Historians — at least the ones fact-checking the president on Twitter — were not impressed. One likened the speech to “an angry grandpa reading a fifth grader’s book report on American military history.”
Others tweeted their reactions in GIFs.
Trump opened with an account of the signing of the Declaration of Independence:
“On this day, 243 years ago, our Founding Fathers pledged their lives, their fortunes and their sacred honor to declare independence and defend our God-given rights.”
As most history undergrads could tell you, this isn’t quite true. The Continental Congress voted to declare independence from Great Britain on July 2, 1776. On July 4, they approved the final text of the declaration. They signed it with their John Hancocks on Aug. 2.
There were inaccuracies like this peppered throughout the speech — the president still seems to not know exactly who “Douglass, Frederick Douglass, the great Frederick Douglass” is — but Trump was especially befuddled when he described the creation of the U.S. Army.
In June of 1775, the Continental Congress created a unified army out of the revolutionary forces encamped around Boston and New York and named after the great George Washington, commander in chief. The Continental Army suffered a bitter winter of Valley Forge, found glory across the waters of the Delaware and seized victory from Cornwallis of Yorktown. Our army manned the [unclear], it [unclear] the ramparts, it took over the airports, it did everything it had to do. And at Fort McHenry, under “the rockets red glare,” it had nothing but victory. And when dawn came, their star-spangled banner waved defiant.
There is a lot to unpack here.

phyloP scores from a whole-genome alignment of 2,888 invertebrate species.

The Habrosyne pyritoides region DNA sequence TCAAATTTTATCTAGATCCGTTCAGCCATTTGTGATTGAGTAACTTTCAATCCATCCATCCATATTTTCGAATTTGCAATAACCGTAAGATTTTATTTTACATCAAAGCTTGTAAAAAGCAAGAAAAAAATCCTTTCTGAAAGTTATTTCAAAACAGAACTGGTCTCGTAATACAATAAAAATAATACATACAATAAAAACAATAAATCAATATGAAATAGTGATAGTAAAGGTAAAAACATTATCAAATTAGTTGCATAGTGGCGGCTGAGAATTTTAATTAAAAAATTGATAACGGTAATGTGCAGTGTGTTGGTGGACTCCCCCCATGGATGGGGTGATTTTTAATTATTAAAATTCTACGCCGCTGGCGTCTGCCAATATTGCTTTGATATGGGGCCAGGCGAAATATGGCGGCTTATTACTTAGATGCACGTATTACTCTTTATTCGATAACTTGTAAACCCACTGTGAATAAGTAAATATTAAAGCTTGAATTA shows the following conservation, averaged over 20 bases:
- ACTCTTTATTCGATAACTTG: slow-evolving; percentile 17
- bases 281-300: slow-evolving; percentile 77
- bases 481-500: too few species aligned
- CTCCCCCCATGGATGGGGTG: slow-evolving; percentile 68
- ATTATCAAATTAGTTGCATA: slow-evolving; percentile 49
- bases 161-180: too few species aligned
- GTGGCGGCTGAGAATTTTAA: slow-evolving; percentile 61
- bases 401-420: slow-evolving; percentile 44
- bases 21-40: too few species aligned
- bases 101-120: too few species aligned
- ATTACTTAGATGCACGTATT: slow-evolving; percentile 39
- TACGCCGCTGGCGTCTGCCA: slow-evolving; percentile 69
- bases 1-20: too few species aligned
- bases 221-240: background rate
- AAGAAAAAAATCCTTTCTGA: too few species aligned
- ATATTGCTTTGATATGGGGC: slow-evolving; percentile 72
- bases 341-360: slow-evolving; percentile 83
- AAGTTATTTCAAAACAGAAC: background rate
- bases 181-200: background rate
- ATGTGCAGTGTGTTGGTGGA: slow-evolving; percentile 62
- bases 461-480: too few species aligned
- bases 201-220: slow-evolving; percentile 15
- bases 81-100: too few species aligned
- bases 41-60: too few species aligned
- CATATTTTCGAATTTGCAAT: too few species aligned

First, it’s clear the president was having some issues reading the teleprompter, which led to a number of errors. For example, British General Cornwallis was of London; he was defeated at Yorktown. The Continental Army wasn’t named after Washington; it’s possible Trump substituted “named” for a different verb in the text of the speech.
On Friday, Trump confirmed he had problems with the teleprompter, telling journalists: “I guess the rain knocked out the teleprompter, so it’s not that, but I knew the speech very well, so I was able to do it without a teleprompter. But the teleprompter did go out. And it was actually hard to look at anyway because there was rain all over it.”
But that doesn’t explain the apparent conflation of two wars fought three decades apart. In the first part, Trump mentions Valley Forge, crossing the Delaware and Yorktown, all of which occurred during the Revolutionary War. Then he says, “And at Fort McHenry ...” and describes the battle in which the national anthem was written. This battle was fought in 1814 during the War of 1812.
Then there’s the claim the Army — in either 1775 or 1814 or some time in between? — “took over the airports.” Odd considering that earlier in the speech Trump noted the Wright brothers first flew at Kitty Hawk in 1903.
Was it another ad-lib born of teleprompter problems? That’s what Trump said Friday when a reporter asked about the airport line. “Actually, in the middle of that sentence, it went out," he replied. "And that’s not a good feeling.”
By late Thursday night, #RevolutionaryWarAirports and #RevolutionaryWarAirportStories was trending on Twitter.
Also, some angry Canadians would like you to know that when Alexander Graham Bell got the first U.S. patent for the telephone, he was a Scottish immigrant to Canada.
This story has been updated with President Trump’s comments Friday confirming he had problems with the teleprompter.